Under Suspicion

Despite a history of corruption in its north district substation, the Miami Police Department won't get tough with its own cops


For some officers the department's failure to resolve damaging allegations can leave a cloud over them for years. Lt. Kevin McKinnon, a 22-year veteran of the force, was a sergeant in both the north district and Overtown's central district in the Eighties. Two officers who worked patrol in Overtown recall arresting drug suspects in the Eighties and hearing about McKinnon running the streets, often referred to by his street name "Curly Perm" (for the way he styled his hair). The two officers have since been promoted and now occupy key investigative positions within the department. As one of them recalls, "You'd be arresting somebody and they'd say, “So it's okay to arrest us, but not Sgt. Curly Perm? Why don't you do something about him?' It happened all the time. It got to the point where it was embarrassing."

Although McKinnon acknowledges the nickname -- "I've been called that before," he says -- he denies any involvement in drugs or illegal activity.

Miami Police Chief Raul Martinez believes problems in the north district are restricted to a few bad cops
Steve Satterwhite
Miami Police Chief Raul Martinez believes problems in the north district are restricted to a few bad cops

The 45-year-old McKinnon has a long and checkered history with the department. He joined the force in 1979, after attending Texas Christian College for one and a half years. According to personnel reports, supervisors saw potential in the rookie's energy. But he also had a wild side, and early in his career marital problems would put him in conflict with fellow cops. On July 24, 1982, his then-wife, Linda McKinnon, called Metro-Dade police "in reference to a domestic dispute," according to a police report of the incident. Two officers who approached the house on NW 154th Street reported that McKinnon greeted them outside by yelling "Fuck you! Get out of here!" and wouldn't let them in the house. When they knocked on the door he told them to "quit playing policeman and leave." He also told them he had a gun in his hand.

Eventually more cops arrived and they were able to push the door open. They took a .38-caliber pistol from McKinnon's ankle holster. Linda McKinnon, who was described as having a swollen lip, then stepped forward and told the officers her husband had beaten her and wouldn't let her leave. But she didn't want to press charges. The officers escorted her out.

A month later, on August 16, Linda McKinnon called the internal security office (now called internal affairs), crying hysterically and claiming that her husband had beaten her again. Once more she declined to press charges.

In the end McKinnon received a reprimand and suspension. Today, with laws requiring officers to make an arrest if they witness evidence of injury in a domestic dispute, it's more likely McKinnon would have been taken into custody, possibly ending his law-enforcement career.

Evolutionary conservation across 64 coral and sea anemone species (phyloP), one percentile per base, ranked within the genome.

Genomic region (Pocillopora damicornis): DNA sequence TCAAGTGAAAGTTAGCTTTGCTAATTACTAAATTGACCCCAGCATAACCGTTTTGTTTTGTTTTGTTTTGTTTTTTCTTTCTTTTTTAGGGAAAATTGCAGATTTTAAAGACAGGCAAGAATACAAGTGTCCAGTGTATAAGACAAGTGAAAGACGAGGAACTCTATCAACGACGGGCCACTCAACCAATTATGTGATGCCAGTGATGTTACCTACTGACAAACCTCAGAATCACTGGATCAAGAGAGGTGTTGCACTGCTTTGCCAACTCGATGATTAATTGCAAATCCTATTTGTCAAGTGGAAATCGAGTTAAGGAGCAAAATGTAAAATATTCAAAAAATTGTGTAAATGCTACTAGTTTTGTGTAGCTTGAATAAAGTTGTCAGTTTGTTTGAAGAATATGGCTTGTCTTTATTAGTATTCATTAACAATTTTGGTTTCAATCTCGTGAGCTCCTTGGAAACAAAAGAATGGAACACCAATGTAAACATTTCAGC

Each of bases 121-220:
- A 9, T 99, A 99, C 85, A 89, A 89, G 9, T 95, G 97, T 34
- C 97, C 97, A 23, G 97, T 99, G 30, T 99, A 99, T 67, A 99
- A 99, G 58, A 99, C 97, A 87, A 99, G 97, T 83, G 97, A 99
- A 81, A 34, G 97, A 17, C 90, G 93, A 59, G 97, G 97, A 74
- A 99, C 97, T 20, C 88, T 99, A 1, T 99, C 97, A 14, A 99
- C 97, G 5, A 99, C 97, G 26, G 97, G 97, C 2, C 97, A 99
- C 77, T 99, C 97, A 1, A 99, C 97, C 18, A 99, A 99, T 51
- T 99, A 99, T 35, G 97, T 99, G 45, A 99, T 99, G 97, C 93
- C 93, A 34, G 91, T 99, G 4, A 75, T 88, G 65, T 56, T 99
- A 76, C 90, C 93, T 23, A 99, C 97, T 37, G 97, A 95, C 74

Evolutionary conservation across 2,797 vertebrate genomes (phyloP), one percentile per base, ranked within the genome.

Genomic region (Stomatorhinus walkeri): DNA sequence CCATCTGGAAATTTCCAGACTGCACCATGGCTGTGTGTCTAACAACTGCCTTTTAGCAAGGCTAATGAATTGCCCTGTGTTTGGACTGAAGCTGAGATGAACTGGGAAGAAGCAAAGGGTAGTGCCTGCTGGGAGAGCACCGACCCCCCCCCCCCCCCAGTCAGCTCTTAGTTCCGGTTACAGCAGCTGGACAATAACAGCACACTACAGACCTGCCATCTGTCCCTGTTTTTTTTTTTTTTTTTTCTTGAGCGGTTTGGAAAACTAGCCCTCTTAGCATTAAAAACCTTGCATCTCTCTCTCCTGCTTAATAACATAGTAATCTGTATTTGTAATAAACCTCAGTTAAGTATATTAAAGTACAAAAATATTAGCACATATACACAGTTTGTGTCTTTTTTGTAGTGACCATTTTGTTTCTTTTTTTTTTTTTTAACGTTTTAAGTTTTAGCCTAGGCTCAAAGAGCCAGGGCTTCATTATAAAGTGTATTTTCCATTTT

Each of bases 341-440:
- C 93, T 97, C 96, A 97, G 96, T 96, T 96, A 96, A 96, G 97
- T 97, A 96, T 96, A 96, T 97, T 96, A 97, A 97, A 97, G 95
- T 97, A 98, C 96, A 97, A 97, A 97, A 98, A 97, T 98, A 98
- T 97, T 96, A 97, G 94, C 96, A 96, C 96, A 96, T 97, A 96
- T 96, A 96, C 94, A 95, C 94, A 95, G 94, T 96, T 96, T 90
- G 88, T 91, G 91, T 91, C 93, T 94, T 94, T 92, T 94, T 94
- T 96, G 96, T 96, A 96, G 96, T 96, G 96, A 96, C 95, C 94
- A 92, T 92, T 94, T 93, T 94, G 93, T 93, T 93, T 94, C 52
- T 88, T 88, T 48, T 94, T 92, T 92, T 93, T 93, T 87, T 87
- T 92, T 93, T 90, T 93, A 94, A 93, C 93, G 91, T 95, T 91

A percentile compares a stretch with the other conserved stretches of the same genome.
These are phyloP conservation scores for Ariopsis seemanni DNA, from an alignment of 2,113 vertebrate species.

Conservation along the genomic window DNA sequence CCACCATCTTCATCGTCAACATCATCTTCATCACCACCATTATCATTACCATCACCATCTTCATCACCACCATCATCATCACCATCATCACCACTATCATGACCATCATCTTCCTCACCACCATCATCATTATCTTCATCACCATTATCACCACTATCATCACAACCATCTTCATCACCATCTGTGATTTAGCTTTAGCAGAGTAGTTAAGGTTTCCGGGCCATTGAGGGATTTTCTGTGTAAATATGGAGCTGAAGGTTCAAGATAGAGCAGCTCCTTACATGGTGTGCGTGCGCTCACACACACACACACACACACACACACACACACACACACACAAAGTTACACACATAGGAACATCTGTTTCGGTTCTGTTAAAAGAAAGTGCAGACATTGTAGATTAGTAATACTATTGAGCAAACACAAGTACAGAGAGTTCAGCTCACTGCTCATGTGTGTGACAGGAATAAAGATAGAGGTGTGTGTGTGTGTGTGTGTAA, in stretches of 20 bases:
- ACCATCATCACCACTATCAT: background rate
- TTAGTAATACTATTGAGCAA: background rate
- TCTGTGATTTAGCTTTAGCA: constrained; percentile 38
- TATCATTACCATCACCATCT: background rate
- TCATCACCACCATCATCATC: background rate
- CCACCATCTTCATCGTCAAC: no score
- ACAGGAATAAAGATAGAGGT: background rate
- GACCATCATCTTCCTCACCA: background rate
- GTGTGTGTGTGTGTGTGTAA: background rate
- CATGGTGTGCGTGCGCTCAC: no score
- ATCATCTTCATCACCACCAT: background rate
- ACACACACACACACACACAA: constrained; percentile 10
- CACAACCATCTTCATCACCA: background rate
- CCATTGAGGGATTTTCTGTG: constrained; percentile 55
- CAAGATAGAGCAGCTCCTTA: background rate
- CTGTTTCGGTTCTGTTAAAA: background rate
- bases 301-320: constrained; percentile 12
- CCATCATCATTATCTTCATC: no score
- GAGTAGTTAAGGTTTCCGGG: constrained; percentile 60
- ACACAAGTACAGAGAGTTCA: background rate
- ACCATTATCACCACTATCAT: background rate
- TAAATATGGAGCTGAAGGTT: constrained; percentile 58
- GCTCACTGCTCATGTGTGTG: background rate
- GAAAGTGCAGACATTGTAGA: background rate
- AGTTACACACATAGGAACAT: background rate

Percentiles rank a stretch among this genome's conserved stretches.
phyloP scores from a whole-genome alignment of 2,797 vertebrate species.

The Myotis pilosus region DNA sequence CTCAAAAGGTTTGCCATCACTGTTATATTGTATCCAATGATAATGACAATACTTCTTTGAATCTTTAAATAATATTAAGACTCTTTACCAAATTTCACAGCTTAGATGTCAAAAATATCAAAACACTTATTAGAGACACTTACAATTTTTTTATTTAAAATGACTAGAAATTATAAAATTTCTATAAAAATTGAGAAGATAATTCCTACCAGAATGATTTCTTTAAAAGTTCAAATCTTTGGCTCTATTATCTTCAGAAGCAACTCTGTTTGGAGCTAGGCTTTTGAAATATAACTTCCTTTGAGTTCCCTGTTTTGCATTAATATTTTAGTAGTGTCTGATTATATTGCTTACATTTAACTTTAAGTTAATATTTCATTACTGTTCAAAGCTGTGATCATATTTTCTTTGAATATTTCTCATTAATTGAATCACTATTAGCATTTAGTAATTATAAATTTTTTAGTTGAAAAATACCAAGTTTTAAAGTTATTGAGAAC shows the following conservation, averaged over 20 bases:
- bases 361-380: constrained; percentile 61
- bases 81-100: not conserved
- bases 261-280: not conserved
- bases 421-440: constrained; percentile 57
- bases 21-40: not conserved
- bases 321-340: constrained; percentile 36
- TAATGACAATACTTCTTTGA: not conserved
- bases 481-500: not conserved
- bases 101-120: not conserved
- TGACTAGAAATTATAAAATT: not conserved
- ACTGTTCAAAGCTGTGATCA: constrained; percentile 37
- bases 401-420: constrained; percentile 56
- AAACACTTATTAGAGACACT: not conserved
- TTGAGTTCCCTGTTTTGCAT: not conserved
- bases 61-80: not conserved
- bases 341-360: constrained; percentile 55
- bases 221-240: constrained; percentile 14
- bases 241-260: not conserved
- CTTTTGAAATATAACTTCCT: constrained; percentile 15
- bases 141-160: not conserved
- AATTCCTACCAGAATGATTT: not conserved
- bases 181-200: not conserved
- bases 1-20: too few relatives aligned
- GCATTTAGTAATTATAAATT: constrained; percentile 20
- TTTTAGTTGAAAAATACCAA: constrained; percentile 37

By the mid- to late-Eighties, McKinnon had divorced and remarried. In 1988 he was known to fellow officers largely because of his fancy style. He drove a new Maserati "bi-turbo" high-performance sports car, which one auto dealer estimates would have cost between $32,000 and $40,000 then. According to fellow police officers, McKinnon also wore a Rolex watch and took annual trips to Europe. That year he earned around $38,000, not including overtime and off-duty jobs, which in some cases can nearly double an officer's salary. "I work. If I want to buy a car, as long as I can afford it, I can buy whatever I want," McKinnon says today, while declining to comment on his travels or the Rolex. (A 1999 Mercedes-Benz CLK 320 two-door coupe is currently registered in his name.)

Sometime in 1988 an undercover unit received a phone call from an anonymous source. According to five officers with direct knowledge of the events that day, the caller said that Sgt. Kevin McKinnon, identified by rank and name, was at a Liberty City address with a pile of cocaine. Police rushed to the scene, an abandoned duplex building on Tenth Avenue near NW 70th Street in Model City. One of the patrol cars driving to the address actually passed McKinnon in the neighborhood. Everyone at the scene concurs that on a table inside one of the apartments in the duplex was between half a kilo and a kilo of powder cocaine, a bag of crack-cocaine rocks, and little baggies for packaging them. As cops swarmed the building, neighbors standing nearby were asked if they knew to whom the apartment belonged. According to three of the police sources, a young boy piped up before the adults with him could silence him. "He said, “Yeah, that's my uncle, Kevin McKinnon's,'" recalls one of the officers, who is still on the force.

Internal-affairs officers were also at the duplex, as were crime-scene technicians who dusted the drugs for fingerprints. No charges were ever filed in connection with the incident and no records or other evidence linked McKinnon to the property.

In a brief telephone interview, McKinnon confirms that he was implicated in the incident but that he was cleared. He denies any involvement with the duplex or the drugs, and points out that investigators found no evidence he was ever inside the room where the drugs were discovered. "I was found to be not guilty of those accusations," he says. "I know I didn't do it. What more can I do? I'm an honorable person; I don't go that route." Then he adds: "You have to be careful what you write. There are a lot of cockroaches out there looking to ruin people's reputations and besmirch my name."

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